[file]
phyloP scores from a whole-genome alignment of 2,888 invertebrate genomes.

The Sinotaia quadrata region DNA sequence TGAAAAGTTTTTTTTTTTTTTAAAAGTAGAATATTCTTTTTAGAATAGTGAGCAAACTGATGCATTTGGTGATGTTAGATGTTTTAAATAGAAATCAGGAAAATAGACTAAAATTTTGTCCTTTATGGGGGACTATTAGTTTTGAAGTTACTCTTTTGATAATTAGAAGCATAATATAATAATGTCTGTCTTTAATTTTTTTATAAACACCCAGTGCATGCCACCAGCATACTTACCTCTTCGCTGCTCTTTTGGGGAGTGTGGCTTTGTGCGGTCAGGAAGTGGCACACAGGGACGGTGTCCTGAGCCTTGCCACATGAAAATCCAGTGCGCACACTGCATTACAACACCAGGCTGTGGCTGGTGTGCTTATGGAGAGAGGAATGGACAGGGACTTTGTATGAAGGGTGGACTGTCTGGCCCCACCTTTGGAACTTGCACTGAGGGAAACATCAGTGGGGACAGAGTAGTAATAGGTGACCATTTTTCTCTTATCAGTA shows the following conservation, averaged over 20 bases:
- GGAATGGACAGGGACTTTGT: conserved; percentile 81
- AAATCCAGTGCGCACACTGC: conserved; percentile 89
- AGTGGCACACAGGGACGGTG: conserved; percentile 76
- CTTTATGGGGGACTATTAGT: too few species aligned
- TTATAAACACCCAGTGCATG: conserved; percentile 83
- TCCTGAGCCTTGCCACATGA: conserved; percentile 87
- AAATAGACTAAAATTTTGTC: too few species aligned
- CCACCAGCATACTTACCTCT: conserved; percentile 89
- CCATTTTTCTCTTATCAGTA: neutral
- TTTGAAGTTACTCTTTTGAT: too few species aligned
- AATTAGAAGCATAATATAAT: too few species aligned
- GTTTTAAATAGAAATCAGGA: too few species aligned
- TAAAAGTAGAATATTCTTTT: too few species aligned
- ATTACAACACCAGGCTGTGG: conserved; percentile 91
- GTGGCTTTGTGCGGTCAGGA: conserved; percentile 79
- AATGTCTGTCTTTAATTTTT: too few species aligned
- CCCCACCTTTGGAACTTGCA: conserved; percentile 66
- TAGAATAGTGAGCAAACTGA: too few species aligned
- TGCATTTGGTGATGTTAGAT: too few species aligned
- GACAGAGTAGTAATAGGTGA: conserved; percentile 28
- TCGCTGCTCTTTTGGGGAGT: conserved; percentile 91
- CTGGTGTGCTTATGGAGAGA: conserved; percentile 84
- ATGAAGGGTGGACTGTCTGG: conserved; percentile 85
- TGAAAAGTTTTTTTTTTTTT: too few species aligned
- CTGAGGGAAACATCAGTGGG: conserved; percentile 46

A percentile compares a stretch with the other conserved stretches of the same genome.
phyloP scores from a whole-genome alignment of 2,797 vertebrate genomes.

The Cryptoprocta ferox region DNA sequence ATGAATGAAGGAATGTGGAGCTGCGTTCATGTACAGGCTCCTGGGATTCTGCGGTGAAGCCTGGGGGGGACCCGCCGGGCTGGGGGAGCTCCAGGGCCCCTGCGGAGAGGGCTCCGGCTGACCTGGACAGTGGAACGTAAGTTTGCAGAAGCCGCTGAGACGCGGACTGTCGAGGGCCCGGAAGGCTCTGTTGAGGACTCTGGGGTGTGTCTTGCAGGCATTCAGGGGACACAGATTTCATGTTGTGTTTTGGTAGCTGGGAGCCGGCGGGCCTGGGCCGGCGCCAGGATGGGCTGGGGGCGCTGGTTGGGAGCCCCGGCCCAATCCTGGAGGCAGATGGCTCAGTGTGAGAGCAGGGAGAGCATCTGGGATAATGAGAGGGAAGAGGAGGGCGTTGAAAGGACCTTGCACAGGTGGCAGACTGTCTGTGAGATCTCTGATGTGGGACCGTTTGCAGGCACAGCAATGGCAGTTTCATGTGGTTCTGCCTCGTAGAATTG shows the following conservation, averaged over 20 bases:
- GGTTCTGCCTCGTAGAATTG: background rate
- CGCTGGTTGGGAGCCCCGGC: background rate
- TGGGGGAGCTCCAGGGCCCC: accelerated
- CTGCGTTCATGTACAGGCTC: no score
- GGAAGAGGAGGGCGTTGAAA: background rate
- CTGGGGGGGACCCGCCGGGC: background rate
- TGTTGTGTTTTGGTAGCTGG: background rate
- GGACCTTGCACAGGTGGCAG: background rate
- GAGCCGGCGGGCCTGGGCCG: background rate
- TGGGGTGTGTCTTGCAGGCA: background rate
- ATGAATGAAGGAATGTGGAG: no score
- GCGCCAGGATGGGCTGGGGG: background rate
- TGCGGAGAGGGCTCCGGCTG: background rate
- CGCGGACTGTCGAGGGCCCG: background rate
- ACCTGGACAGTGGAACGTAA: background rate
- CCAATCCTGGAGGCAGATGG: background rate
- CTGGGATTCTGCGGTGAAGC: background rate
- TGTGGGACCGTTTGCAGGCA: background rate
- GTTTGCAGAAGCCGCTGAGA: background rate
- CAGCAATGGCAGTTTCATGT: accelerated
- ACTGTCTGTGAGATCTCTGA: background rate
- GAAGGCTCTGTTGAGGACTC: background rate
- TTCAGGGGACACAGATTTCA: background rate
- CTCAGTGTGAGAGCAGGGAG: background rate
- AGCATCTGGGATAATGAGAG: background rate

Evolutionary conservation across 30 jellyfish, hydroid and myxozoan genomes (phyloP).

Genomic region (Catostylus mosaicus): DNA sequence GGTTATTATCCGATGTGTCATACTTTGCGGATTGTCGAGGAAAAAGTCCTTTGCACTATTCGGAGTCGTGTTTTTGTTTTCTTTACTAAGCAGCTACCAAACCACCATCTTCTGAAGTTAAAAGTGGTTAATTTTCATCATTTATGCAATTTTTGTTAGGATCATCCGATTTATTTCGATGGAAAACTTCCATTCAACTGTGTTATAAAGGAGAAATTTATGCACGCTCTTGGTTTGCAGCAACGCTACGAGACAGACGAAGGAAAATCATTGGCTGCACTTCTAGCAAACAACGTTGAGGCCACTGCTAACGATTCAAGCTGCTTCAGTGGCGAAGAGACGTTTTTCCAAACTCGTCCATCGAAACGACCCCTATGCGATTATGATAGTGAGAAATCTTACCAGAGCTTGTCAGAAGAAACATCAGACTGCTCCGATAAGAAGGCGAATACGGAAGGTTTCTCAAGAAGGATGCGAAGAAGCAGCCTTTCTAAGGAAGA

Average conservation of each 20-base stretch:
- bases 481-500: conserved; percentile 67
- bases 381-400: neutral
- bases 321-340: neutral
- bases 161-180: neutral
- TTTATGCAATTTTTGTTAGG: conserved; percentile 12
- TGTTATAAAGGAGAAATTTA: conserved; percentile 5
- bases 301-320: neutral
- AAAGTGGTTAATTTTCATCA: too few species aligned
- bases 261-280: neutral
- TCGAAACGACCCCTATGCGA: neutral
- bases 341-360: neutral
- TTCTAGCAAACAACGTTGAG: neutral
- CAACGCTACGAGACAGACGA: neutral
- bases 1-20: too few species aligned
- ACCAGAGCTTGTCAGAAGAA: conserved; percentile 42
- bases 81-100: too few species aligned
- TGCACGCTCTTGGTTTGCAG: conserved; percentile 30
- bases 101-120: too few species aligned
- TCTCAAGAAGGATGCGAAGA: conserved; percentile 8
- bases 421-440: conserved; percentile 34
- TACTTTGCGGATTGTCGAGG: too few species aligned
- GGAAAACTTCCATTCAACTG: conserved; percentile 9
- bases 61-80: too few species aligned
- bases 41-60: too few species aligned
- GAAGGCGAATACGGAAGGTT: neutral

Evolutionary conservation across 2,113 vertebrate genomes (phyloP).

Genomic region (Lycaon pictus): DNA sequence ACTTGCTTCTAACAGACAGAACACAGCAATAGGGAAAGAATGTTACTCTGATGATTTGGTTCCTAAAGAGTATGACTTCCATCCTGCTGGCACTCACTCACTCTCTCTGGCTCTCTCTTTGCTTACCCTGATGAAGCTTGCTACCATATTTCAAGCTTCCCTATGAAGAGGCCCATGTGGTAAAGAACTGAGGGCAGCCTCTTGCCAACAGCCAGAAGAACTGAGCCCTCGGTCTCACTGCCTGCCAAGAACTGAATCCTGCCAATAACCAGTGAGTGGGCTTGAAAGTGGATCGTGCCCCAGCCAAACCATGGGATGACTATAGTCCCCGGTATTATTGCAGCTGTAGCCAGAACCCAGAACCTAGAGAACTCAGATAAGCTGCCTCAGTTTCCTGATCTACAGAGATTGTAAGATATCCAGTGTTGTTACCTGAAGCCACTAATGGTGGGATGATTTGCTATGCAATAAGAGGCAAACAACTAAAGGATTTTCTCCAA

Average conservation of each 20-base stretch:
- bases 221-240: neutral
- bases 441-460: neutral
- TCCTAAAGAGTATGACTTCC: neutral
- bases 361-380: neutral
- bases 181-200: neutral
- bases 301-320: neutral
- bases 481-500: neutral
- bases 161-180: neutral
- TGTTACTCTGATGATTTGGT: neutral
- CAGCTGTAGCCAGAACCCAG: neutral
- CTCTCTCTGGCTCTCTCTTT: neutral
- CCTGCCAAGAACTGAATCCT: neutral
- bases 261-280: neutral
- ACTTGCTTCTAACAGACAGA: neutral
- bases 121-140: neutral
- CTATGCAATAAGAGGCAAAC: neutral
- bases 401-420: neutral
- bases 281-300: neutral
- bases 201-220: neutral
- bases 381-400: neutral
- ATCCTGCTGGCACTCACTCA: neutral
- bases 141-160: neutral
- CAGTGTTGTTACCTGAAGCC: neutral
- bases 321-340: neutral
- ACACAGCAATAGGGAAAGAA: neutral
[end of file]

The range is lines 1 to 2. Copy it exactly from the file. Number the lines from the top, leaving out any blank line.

phyloP scores from a whole-genome alignment of 2,888 invertebrate genomes.

The Sinotaia quadrata region DNA sequence TGAAAAGTTTTTTTTTTTTTTAAAAGTAGAATATTCTTTTTAGAATAGTGAGCAAACTGATGCATTTGGTGATGTTAGATGTTTTAAATAGAAATCAGGAAAATAGACTAAAATTTTGTCCTTTATGGGGGACTATTAGTTTTGAAGTTACTCTTTTGATAATTAGAAGCATAATATAATAATGTCTGTCTTTAATTTTTTTATAAACACCCAGTGCATGCCACCAGCATACTTACCTCTTCGCTGCTCTTTTGGGGAGTGTGGCTTTGTGCGGTCAGGAAGTGGCACACAGGGACGGTGTCCTGAGCCTTGCCACATGAAAATCCAGTGCGCACACTGCATTACAACACCAGGCTGTGGCTGGTGTGCTTATGGAGAGAGGAATGGACAGGGACTTTGTATGAAGGGTGGACTGTCTGGCCCCACCTTTGGAACTTGCACTGAGGGAAACATCAGTGGGGACAGAGTAGTAATAGGTGACCATTTTTCTCTTATCAGTA shows the following conservation, averaged over 20 bases: